*Course is closed and no longer accepting applications
Tuesday, Sept. 7 – Friday, Sept. 10, 9 AM – 2 PM
This course explores human flourishing and how to practice it in an age of hyper-complexity and ever-accelerating pace. We will engage these ideas through research-informed reading, class discussion, and guided practice related to the psychological, emotional, and social factors that promote a well-lived life. Graduate students from a range of disciplines will learn how transform this learning from concept to lived experience.
- Aneel Chima, PhD, director, Division of Health and Human Performance and the Stanford Flourishing Project
- Frederic Luskin, PhD, director, Stanford Forgiveness Project
Audience & Capacity
Open to all graduate students in any discipline, as well as postdoctoral scholars, if space allows. Space is limited to 34.
By participating fully in this course, you will:
- Understand research-based models and key factors that enhance or degrade our flourishing
- Investigate and apply tools and skills that increase subjective wellbeing and flourishing in measurable ways
- Develop a personal flourishing framework to use through fall quarter (and beyond) to support a life well lived
Our current cultural moment—deeply influenced by experiences of the global pandemic—has laid bare megatrends that are defining our emerging future, while also highlighting a global crisis in wellbeing. In particular, 3-D change (change that is perpetual, pervasive, and exponential) and human-technology convergence (humans and complex technology increasingly integrating) are transforming the rhythms of daily life with profound implications for the future of work and the future of living. Simply put, many of us feel continually rushed, pressured, and stressed without a clear sense of why this is happening or how we successfully navigate these experiences. Within this context, we are asking and engaging the question, “What is flourishing and how do we live it more fully?”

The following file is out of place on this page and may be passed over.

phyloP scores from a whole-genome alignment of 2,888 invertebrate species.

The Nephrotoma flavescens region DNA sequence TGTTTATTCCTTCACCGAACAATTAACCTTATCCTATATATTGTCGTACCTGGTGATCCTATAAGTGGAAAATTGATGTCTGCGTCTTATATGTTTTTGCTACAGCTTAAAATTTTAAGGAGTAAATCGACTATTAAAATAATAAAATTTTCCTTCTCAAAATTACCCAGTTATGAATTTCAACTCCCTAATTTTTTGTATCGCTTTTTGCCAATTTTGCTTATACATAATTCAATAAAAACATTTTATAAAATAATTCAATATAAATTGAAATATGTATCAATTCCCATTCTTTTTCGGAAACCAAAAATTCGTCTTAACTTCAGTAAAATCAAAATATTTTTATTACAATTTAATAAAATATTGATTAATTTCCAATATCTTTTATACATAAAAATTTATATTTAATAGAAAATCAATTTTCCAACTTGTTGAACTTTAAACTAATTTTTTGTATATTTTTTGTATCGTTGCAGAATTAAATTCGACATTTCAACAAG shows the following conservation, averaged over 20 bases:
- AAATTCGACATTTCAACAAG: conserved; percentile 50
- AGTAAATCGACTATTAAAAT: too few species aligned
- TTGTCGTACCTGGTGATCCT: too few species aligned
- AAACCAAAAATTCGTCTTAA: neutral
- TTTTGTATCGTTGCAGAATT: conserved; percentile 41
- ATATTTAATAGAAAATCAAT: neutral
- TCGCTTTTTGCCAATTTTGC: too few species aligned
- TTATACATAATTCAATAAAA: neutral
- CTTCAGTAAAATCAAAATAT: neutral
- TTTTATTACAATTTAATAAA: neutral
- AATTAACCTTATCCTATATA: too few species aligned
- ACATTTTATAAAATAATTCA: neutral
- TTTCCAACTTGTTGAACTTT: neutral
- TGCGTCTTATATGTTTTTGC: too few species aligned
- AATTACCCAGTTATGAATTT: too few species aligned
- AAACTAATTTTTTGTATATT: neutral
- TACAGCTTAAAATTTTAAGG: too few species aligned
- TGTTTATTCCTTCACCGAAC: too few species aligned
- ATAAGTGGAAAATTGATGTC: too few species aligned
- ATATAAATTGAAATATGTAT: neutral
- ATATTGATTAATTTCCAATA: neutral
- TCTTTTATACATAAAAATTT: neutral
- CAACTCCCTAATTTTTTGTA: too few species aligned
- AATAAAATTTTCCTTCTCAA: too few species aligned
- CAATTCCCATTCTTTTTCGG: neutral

This course (or, more accurately, workshop) explores the science and art of human flourishing and how to live it in an age of hyper-complexity and ever-accelerating pace. We will explore these ideas through research-informed readings, class discussions, and guided practices related to the psychological, emotional, and social factors that promote a well-lived life. Using a pedagogical approach that blends the investigation of mental maps (theories, ideas, research) with tool-building (skills, application, praxis) and experiential learning (learn by doing), we seek to create a learning environment that helps you shift both your understanding and lived experience of wellbeing and flourishing. Course elements include contemplative practices, cognitive and behavior tools, discussion groups, journaling, self-assessment, and intention/goal setting.
Graduate students from a range of disciplines will learn how to transform this learning from concept to lived experience. This course is open to anyone who desires to engage honestly and authentically with their own life in service of creating the foundation for a life well lived. As such, come prepared to do meaning introspection as well as share interpersonally with colleagues within a psychologically supportive and safe environment.
Past participants who took this course said the following about their experience:
“This is one of the best workshops that Stanford has to offer. I made many deep friendships here in just five days, and I have taken with me a new set of habits regarding meditation, work, and relaxation.” -SGSI 2019 Participant
“This is a class about learning how to live a joyful life. We've been taught so much about how to do good research, this class finally teaches us how to be good humans!” -SGSI 2019 Participant
Additional Course Expectations
- As part of this course, about 30 to 60 minutes of work per day outside of class is expected to read, write, and reflect on seminar concepts. You will also be expected to do some enjoyable pre-reading before the seminar class begins.
- Full attendance is expected.
SUNet ID required to log in; all SGSI correspondence sent to your Stanford email account.